With rigorous economic research and practical policy solutions, we focus on the issues and institutions that are critical to global development. Explore our core themes and topics to learn more about our work.
In timely and incisive analysis, our experts parse the latest development news and devise practical solutions to new and emerging challenges. Our events convene the top thinkers and doers in global development.
Keynote Speaker Paul Niehaus
Assistant Professor, Department of Economics, University of California San Diego
Featuring Jenny Aker, Assistant Professor, Fletcher School and Department of Economics, Tufts University Jishnu Das, Lead Economist, Human Development and Public Services Team, Development Research Group, World Bank Sudhanshu Handa, Senior Social Policy Specialist, UNICEF Innocenti Research Center and Professor of Public Policy, University of North Carolina Ferdinando Regalia, Chief, Social Protection and Health Division, Inter-American Development Bank David Roodman, Freelance Public Policy Consultant William Savedoff, Senior Fellow, Center for Global Development
Moderated by Amanda Glassman
Senior Fellow and Director of Global Health Policy, Center for Global Development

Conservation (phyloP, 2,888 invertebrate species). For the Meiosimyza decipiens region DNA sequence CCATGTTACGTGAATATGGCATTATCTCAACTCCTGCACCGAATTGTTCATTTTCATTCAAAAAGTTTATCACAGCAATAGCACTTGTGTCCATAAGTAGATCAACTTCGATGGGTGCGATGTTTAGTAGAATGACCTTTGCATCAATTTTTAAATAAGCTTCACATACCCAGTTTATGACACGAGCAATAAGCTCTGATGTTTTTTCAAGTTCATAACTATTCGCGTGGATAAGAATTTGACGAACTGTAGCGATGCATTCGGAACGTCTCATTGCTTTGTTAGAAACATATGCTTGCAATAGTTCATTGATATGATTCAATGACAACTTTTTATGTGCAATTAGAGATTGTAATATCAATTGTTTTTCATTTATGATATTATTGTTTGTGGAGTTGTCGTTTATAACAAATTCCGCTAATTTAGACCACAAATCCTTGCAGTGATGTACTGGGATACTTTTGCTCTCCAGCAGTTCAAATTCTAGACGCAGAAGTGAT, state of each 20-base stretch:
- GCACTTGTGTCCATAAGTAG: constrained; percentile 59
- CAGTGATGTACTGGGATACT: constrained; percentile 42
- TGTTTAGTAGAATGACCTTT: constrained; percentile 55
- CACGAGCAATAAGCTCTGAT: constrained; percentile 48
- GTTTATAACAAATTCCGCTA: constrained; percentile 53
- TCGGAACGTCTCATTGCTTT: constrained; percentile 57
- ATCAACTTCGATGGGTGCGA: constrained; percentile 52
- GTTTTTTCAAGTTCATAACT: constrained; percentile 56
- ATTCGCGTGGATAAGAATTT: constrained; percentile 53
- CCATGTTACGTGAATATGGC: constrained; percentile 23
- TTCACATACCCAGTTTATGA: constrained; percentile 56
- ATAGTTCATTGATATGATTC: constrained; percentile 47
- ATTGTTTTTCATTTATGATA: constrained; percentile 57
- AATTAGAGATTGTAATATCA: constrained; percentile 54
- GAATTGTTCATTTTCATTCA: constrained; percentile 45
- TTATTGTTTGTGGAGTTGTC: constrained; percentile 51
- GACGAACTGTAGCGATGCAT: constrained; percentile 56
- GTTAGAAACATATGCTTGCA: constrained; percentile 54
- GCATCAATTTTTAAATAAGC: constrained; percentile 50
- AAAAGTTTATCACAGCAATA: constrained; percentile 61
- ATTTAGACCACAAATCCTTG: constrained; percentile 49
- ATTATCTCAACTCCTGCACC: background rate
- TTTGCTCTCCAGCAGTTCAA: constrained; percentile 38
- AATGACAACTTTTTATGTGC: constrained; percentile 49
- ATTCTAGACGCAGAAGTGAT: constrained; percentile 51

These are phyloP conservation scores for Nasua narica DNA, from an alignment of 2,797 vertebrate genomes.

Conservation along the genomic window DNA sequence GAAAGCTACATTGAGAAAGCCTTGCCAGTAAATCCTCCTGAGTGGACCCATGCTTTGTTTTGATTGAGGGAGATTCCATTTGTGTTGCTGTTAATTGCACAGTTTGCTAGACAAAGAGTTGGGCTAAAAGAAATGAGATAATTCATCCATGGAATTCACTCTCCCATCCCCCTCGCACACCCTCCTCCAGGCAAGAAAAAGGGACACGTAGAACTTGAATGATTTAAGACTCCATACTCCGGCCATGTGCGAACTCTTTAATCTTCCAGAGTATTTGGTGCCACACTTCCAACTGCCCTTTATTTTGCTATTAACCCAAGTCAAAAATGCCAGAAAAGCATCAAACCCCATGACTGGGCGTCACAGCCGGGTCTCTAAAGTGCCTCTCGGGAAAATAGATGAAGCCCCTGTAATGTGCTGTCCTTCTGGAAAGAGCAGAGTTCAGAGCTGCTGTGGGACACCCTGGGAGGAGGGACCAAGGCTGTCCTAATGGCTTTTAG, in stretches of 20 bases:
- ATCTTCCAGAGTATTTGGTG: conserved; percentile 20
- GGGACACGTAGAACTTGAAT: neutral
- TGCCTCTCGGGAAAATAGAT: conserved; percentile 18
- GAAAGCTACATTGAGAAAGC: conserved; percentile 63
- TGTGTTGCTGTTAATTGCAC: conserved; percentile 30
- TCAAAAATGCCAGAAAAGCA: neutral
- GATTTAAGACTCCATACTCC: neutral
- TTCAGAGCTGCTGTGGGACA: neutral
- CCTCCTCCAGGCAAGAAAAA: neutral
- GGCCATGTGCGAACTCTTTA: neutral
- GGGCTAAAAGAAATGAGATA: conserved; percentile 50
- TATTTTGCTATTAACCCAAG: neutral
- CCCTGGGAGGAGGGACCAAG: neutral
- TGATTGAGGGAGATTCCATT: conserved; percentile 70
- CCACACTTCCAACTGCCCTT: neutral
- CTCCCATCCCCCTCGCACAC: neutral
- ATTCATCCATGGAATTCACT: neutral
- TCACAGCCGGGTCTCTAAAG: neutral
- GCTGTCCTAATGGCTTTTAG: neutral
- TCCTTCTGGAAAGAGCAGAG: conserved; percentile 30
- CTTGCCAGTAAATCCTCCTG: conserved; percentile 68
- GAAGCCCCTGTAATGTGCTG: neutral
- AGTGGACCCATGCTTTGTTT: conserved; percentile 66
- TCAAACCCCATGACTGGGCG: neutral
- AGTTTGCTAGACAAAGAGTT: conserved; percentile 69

Cash transfer programs have shown mostly consistent success at improving conditions that matter for development; smoothing consumption, increasing school attendance and health care, sometimes improving nutritional status and helping with the accumulation of productive assets, among others. This event will highlight cash transfers as a tool for development, and pose the questions: when are cash transfers better than traditional foreign aid? And should aid be benchmarked against the cost-effectiveness of cash transfers?
Opening keynote remarks from Paul Niehaus, co-founder of GiveDirectly and Professor at the University of California San Diego, will argue for benchmarking in-kind aid interventions against cash transfers, and will be followed by a debate on the relevance and feasibility of this approach. Jenny Aker, Jishnu Das, and Sudhanshu Handa will argue for benchmarking, while Ferdinando Regalia, David Roodman, and Bill Savedoff will argue against. Audience Q&A will follow. See the agenda for more information.